“Both before and after his resignation from Busey Bank, Turney worked in concert with Flagstar to wrongfully solicit Busey Bank employees and customers and continues to do so,” Busey’s Indiana complaint alleges.

The lawsuit also accuses Turney of falsely telling several Busey employees that Busey was exiting the mortgage business and encouraging the employees to follow him to Flagstar.

While still employed by Busey and during business hours, the complaint alleges, the defendants participated in an online recruitment meeting with Flagstar representatives.

When they left for their new jobs, Busey alleges, the defendants took customer lists with them—in violation of confidentiality agreements they had signed with the bank. Busey says its former employees also violated their non-solicitation agreements, which stipulate that former Busey employees must wait 12 months before they’re allowed to solicit Busey’s customers or employees.

As one example, the complaint says, Dietrich emailed at least four documents to himself the day before he left Busey. Those documents included a Busey client list and database that contained borrowers’ names, addresses, birth dates and employers.

“[Dietrich] almost certainly did so to compete against Busey Bank on behalf of Flagstar,” the complaint alleges.

Since leaving Busey, the complaint alleges, the defendants have solicited Busey customers to move more than $100 million in loans from Busey to Flagstar.

In both its Indiana and Illinois complaints, Busey is asking the court to issue an injunction that would require the defendants to stop using Busey’s client information, stop soliciting business from Busey customers, and to turn over any Busey records or information in the defendants’ possession.

Busey is also asking that it be awarded damages in an unspecified amount, along with attorney’s fees.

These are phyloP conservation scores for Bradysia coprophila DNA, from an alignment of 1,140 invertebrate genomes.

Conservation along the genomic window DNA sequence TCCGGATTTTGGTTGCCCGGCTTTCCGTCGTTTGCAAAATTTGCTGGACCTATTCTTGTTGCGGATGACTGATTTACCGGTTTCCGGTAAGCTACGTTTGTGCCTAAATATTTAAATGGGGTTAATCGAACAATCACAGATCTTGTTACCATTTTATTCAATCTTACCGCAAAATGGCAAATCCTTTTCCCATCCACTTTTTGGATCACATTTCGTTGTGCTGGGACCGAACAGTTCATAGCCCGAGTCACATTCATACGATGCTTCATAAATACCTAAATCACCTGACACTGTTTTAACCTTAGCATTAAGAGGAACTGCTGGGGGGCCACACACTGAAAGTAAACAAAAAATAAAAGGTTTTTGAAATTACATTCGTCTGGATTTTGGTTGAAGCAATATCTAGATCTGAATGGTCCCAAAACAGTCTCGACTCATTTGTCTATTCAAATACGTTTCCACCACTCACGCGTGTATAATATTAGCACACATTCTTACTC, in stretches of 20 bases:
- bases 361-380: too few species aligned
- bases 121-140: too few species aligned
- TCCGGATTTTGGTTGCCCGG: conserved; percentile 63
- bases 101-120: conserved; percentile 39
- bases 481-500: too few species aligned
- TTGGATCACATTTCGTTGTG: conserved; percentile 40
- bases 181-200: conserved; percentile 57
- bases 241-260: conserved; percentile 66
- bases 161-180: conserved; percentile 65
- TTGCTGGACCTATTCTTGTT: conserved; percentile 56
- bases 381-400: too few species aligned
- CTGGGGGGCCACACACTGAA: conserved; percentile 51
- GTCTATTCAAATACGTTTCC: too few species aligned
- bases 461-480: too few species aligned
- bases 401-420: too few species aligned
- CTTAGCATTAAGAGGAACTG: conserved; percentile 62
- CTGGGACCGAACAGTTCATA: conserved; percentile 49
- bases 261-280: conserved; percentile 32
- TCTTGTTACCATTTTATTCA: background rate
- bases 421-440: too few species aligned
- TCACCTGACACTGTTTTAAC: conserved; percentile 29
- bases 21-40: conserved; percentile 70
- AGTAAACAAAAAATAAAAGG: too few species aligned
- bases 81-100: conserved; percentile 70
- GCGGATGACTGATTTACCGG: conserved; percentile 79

Indianapolis attorney John Tanselle, a partner at law firm SmithAmundsen LLC, said such disputes are not uncommon in the banking industry when employees change jobs.

“You will find a lot of bank employees, especially the revenue generators, will have some sort of a nonsolicit and confidentiality obligation,” said Tanselle, who works with many banking clients but is not involved in the Busey litigation.

The banking industry is especially competitive right now, Tanselle said, with banks vying for both customers and high-level employees. The pandemic depressed customer appetite for loans over the past year, making banks especially eager to lend now.

In its complaints, Busey alleges that its former employees have violated both state and federal law by misappropriating Busey’s trade secrets.

David Carr, a partner at Ice Miller LLP’s Indianapolis office and an expert in labor and employment law, said information must meet certain legal requirements in order to be considered a trade secret: It must be information that’s not generally known but that holds economic value; and it must be subject to efforts to keep it secret.

This means customer lists could be considered a trade secret, depending on the circumstances, Carr said. “It’s the employer’s treatment of the information that is very crucial to determining whether it is a trade secret.”

Carr’s expertise includes employment contracts involving trade secrets, confidential information and non-compete agreements. He is not involved in the Busey litigation.

Trade-secret lawsuits like the Busey litigation are quite common, Carr said, but there’s no real pattern to who’s likely to prevail in such cases. “It’s very, very fact-sensitive.”

And because none of the defendants in the Busey cases have yet filed formal responses to Busey’s allegations, it’s impossible to know at this point what the facts are, Carr said. “It could end up being vastly different from what’s been represented from the plaintiff’s perspective.”•